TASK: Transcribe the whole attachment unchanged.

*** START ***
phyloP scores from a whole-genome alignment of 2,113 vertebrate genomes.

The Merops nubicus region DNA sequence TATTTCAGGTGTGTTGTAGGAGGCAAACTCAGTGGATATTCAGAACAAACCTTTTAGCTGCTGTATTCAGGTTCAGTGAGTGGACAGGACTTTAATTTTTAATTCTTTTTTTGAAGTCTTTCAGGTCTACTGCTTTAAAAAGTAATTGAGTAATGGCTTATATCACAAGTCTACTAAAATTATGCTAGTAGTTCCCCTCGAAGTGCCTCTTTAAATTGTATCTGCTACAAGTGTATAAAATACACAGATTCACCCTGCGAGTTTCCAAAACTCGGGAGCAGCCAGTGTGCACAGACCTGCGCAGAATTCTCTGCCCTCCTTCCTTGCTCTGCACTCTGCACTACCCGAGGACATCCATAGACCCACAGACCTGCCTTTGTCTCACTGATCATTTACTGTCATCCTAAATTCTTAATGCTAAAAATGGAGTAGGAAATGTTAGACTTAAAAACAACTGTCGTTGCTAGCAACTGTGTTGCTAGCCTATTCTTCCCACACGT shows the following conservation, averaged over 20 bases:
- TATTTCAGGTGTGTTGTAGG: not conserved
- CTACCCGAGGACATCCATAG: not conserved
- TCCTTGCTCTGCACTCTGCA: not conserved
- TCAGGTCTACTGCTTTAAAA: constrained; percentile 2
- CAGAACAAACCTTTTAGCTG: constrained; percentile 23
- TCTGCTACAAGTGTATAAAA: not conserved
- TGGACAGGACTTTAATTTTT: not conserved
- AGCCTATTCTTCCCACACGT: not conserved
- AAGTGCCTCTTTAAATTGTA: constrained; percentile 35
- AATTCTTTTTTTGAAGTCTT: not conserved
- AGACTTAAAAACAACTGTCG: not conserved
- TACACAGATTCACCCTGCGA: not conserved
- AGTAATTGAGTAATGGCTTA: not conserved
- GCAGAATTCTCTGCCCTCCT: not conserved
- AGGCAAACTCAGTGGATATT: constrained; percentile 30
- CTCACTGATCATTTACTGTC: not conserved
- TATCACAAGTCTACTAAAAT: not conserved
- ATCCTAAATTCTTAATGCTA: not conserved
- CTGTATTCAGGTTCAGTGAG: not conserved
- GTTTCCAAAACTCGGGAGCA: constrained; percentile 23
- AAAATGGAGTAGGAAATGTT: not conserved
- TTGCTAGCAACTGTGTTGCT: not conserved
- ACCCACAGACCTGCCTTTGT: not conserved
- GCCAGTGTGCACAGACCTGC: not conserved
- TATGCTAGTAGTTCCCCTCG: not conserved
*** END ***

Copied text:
phyloP scores from a whole-genome alignment of 2,113 vertebrate genomes.

The Merops nubicus region DNA sequence TATTTCAGGTGTGTTGTAGGAGGCAAACTCAGTGGATATTCAGAACAAACCTTTTAGCTGCTGTATTCAGGTTCAGTGAGTGGACAGGACTTTAATTTTTAATTCTTTTTTTGAAGTCTTTCAGGTCTACTGCTTTAAAAAGTAATTGAGTAATGGCTTATATCACAAGTCTACTAAAATTATGCTAGTAGTTCCCCTCGAAGTGCCTCTTTAAATTGTATCTGCTACAAGTGTATAAAATACACAGATTCACCCTGCGAGTTTCCAAAACTCGGGAGCAGCCAGTGTGCACAGACCTGCGCAGAATTCTCTGCCCTCCTTCCTTGCTCTGCACTCTGCACTACCCGAGGACATCCATAGACCCACAGACCTGCCTTTGTCTCACTGATCATTTACTGTCATCCTAAATTCTTAATGCTAAAAATGGAGTAGGAAATGTTAGACTTAAAAACAACTGTCGTTGCTAGCAACTGTGTTGCTAGCCTATTCTTCCCACACGT shows the following conservation, averaged over 20 bases:
- TATTTCAGGTGTGTTGTAGG: not conserved
- CTACCCGAGGACATCCATAG: not conserved
- TCCTTGCTCTGCACTCTGCA: not conserved
- TCAGGTCTACTGCTTTAAAA: constrained; percentile 2
- CAGAACAAACCTTTTAGCTG: constrained; percentile 23
- TCTGCTACAAGTGTATAAAA: not conserved
- TGGACAGGACTTTAATTTTT: not conserved
- AGCCTATTCTTCCCACACGT: not conserved
- AAGTGCCTCTTTAAATTGTA: constrained; percentile 35
- AATTCTTTTTTTGAAGTCTT: not conserved
- AGACTTAAAAACAACTGTCG: not conserved
- TACACAGATTCACCCTGCGA: not conserved
- AGTAATTGAGTAATGGCTTA: not conserved
- GCAGAATTCTCTGCCCTCCT: not conserved
- AGGCAAACTCAGTGGATATT: constrained; percentile 30
- CTCACTGATCATTTACTGTC: not conserved
- TATCACAAGTCTACTAAAAT: not conserved
- ATCCTAAATTCTTAATGCTA: not conserved
- CTGTATTCAGGTTCAGTGAG: not conserved
- GTTTCCAAAACTCGGGAGCA: constrained; percentile 23
- AAAATGGAGTAGGAAATGTT: not conserved
- TTGCTAGCAACTGTGTTGCT: not conserved
- ACCCACAGACCTGCCTTTGT: not conserved
- GCCAGTGTGCACAGACCTGC: not conserved
- TATGCTAGTAGTTCCCCTCG: not conserved